While walking the outer beach on Cotuit’s Sampson Island on Sunday I came across the carcass of a leatherback sea turtle. It had come ashore at some point in the last week since my wife and I walked that same stretch of sand last weekend.

Leatherback’s are the largest sea turtles (fourth largest of all reptiles after crocodiles) and this one was huge — the shell was at least six feet long — and according to the literature they can weigh over 1,500 pounds. The carapace, or shell, had been split in half, either because of a propeller strike or just decomposition. My guess is it died in the water and drifted ashore where it came to rest above the high water line. It looked, from a distance, like a dinghy sitting bottom up on the sand.

Leatherbacks can tolerate cold water and range across most of the world’s oceans — so I doubt this one was stunned by the rapid drop in water temperatures over the last two weeks. Right now the water is about 54 degrees, two weeks ago it was in the low 60s. They are endangered, so it is a shame to see such a magnificent animal lying dead and beached.  They are reported to live as long as 150 years. That would mean this dead specimen could have been born as long ago as the beginning of the Civil War.

I’ve seen turtles in the water off of Craigville Beach in August, but never have come across any on the beach before. The stranding network swings into action this time of year to help the Kemp’s Ridley turtles that get cold shocked and stunned.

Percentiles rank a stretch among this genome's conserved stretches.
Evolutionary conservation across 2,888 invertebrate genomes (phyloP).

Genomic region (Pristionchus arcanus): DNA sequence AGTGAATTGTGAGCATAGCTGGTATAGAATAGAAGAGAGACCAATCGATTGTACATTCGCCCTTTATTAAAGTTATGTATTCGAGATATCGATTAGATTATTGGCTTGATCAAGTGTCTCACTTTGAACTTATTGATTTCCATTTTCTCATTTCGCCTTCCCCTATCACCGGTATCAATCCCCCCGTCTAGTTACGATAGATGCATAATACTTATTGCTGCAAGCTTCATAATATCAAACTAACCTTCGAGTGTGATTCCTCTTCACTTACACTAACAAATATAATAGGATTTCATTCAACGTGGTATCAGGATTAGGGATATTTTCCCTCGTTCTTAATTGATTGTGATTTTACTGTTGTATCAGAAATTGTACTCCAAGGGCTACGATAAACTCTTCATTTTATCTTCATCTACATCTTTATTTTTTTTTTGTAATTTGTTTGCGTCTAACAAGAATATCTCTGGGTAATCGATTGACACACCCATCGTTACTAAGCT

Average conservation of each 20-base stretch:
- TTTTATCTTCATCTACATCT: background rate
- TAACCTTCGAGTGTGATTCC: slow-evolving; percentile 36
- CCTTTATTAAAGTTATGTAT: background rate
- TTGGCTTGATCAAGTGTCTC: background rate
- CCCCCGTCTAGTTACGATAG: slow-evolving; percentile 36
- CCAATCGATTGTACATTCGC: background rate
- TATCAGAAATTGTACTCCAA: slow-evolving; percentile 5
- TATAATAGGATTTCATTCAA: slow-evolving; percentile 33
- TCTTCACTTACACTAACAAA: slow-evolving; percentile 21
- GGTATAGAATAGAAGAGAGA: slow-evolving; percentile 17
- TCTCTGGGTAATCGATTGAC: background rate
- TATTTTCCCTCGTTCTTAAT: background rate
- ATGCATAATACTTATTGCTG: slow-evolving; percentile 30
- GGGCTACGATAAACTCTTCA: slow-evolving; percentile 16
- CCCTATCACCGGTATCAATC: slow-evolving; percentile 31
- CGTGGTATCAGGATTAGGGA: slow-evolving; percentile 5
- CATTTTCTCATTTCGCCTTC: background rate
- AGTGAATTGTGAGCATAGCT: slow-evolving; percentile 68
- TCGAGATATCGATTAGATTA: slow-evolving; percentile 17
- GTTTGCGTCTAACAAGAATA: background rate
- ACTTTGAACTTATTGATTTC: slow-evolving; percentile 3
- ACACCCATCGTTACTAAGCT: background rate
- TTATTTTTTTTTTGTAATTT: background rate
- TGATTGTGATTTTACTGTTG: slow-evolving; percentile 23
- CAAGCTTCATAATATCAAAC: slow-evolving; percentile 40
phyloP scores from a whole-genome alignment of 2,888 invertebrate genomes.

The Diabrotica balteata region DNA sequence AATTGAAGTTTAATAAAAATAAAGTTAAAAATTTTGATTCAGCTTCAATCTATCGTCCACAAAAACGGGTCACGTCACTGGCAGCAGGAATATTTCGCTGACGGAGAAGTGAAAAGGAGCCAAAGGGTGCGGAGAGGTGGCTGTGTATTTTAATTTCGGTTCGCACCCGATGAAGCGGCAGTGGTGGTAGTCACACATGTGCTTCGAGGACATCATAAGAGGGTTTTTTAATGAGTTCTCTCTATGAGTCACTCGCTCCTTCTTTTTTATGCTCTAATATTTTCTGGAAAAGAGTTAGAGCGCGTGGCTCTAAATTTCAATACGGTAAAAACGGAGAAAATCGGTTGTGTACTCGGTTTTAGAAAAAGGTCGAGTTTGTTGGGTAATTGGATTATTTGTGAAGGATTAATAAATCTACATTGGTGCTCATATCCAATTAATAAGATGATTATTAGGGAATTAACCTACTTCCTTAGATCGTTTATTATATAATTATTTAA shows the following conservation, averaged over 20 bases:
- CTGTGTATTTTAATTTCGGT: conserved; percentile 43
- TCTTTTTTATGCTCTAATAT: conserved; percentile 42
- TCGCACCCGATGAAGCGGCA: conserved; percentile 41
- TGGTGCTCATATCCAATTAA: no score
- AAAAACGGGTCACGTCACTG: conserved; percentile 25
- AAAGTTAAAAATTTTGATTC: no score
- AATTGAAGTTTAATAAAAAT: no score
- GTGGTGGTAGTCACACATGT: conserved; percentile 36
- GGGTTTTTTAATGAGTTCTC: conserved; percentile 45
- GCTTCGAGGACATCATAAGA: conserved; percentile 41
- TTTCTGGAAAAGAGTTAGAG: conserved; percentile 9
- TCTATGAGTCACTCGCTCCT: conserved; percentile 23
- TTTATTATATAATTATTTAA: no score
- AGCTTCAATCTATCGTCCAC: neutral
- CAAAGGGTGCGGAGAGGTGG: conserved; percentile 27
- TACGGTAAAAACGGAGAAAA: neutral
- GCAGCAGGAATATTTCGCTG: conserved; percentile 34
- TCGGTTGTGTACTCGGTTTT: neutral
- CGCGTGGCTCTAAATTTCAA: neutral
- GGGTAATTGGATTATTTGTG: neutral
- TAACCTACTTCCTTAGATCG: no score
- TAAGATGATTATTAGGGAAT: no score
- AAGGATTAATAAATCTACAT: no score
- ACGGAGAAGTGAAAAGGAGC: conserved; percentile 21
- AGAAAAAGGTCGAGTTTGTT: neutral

Author: David Churbuck

Cape Codder with an itch to write

4 thoughts on “Beached”

  1. David:

    Great pics – that is something prehistoric rising from the deep.

    Once when I was a kid we found a dead – very large – sea turtle on a beach (where we were camping in total isolation) on the Pacific coast of Mexico (btw Puerto Vallarta and Manzanillo).

    We buried the magnificent beast about 5 feet deep in the sand. The next morning when we got up it was 100% excavated by the hermit crabs. Over the next few days they stripped the carcass of flesh and I ended up taking the shell home with me. It ended up varnished, polished and hanging in my room.

    Don’t know what ever happened to it – most likely tossed out when my family moved back to the USA.



  2. David,

    Thanks for the pix. I had the pleasure of viewing one of these beautiful creatures at the Virginia Aquarium & Marine Science Center in Virginia Beach, VA this past Saturday.

    In fact, that particular Aquarium specializes in turtle rescue – having a visible lab where they hatch young and rare sea turtles of various types, raising them until they’re mature enough to release into the wild.

    Still your picture brings to mind the challenges these and other beasts of beauty, such as the Manatee, face due to our ever shrinking globe.


  3. I’m sorry for the old guy, but Sampson’s isn’t a bad place to wash up. (And thanks for making my day with your comment on my blog.)

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